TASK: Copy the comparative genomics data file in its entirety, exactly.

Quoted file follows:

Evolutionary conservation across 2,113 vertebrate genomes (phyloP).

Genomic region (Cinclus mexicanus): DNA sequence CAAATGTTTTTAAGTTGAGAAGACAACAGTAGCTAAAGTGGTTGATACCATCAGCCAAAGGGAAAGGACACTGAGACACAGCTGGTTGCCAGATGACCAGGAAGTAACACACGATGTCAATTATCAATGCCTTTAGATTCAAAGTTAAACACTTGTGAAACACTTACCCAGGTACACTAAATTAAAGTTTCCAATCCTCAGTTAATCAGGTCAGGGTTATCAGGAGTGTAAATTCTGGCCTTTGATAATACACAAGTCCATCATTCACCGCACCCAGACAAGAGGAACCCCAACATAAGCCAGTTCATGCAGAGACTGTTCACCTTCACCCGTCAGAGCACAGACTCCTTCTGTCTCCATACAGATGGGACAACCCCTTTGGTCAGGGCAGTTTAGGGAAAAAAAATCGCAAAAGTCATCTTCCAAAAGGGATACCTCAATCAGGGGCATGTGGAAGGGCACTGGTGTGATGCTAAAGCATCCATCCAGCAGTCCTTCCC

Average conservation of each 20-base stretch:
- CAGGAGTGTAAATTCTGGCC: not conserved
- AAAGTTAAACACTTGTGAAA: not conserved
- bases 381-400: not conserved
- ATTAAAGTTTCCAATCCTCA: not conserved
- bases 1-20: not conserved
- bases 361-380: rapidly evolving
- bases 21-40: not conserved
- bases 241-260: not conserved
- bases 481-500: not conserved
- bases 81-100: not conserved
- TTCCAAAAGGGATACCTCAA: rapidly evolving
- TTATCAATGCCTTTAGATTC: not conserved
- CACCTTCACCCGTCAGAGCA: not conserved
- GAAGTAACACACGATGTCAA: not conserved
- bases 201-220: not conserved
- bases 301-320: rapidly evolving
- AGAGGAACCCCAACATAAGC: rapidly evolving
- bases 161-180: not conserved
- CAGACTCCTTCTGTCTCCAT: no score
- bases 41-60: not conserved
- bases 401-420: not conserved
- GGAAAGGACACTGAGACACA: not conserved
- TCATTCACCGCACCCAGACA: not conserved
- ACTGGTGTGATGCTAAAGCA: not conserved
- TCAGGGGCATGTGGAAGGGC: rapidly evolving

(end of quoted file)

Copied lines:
Evolutionary conservation across 2,113 vertebrate genomes (phyloP).

Genomic region (Cinclus mexicanus): DNA sequence CAAATGTTTTTAAGTTGAGAAGACAACAGTAGCTAAAGTGGTTGATACCATCAGCCAAAGGGAAAGGACACTGAGACACAGCTGGTTGCCAGATGACCAGGAAGTAACACACGATGTCAATTATCAATGCCTTTAGATTCAAAGTTAAACACTTGTGAAACACTTACCCAGGTACACTAAATTAAAGTTTCCAATCCTCAGTTAATCAGGTCAGGGTTATCAGGAGTGTAAATTCTGGCCTTTGATAATACACAAGTCCATCATTCACCGCACCCAGACAAGAGGAACCCCAACATAAGCCAGTTCATGCAGAGACTGTTCACCTTCACCCGTCAGAGCACAGACTCCTTCTGTCTCCATACAGATGGGACAACCCCTTTGGTCAGGGCAGTTTAGGGAAAAAAAATCGCAAAAGTCATCTTCCAAAAGGGATACCTCAATCAGGGGCATGTGGAAGGGCACTGGTGTGATGCTAAAGCATCCATCCAGCAGTCCTTCCC

Average conservation of each 20-base stretch:
- CAGGAGTGTAAATTCTGGCC: not conserved
- AAAGTTAAACACTTGTGAAA: not conserved
- bases 381-400: not conserved
- ATTAAAGTTTCCAATCCTCA: not conserved
- bases 1-20: not conserved
- bases 361-380: rapidly evolving
- bases 21-40: not conserved
- bases 241-260: not conserved
- bases 481-500: not conserved
- bases 81-100: not conserved
- TTCCAAAAGGGATACCTCAA: rapidly evolving
- TTATCAATGCCTTTAGATTC: not conserved
- CACCTTCACCCGTCAGAGCA: not conserved
- GAAGTAACACACGATGTCAA: not conserved
- bases 201-220: not conserved
- bases 301-320: rapidly evolving
- AGAGGAACCCCAACATAAGC: rapidly evolving
- bases 161-180: not conserved
- CAGACTCCTTCTGTCTCCAT: no score
- bases 41-60: not conserved
- bases 401-420: not conserved
- GGAAAGGACACTGAGACACA: not conserved
- TCATTCACCGCACCCAGACA: not conserved
- ACTGGTGTGATGCTAAAGCA: not conserved
- TCAGGGGCATGTGGAAGGGC: rapidly evolving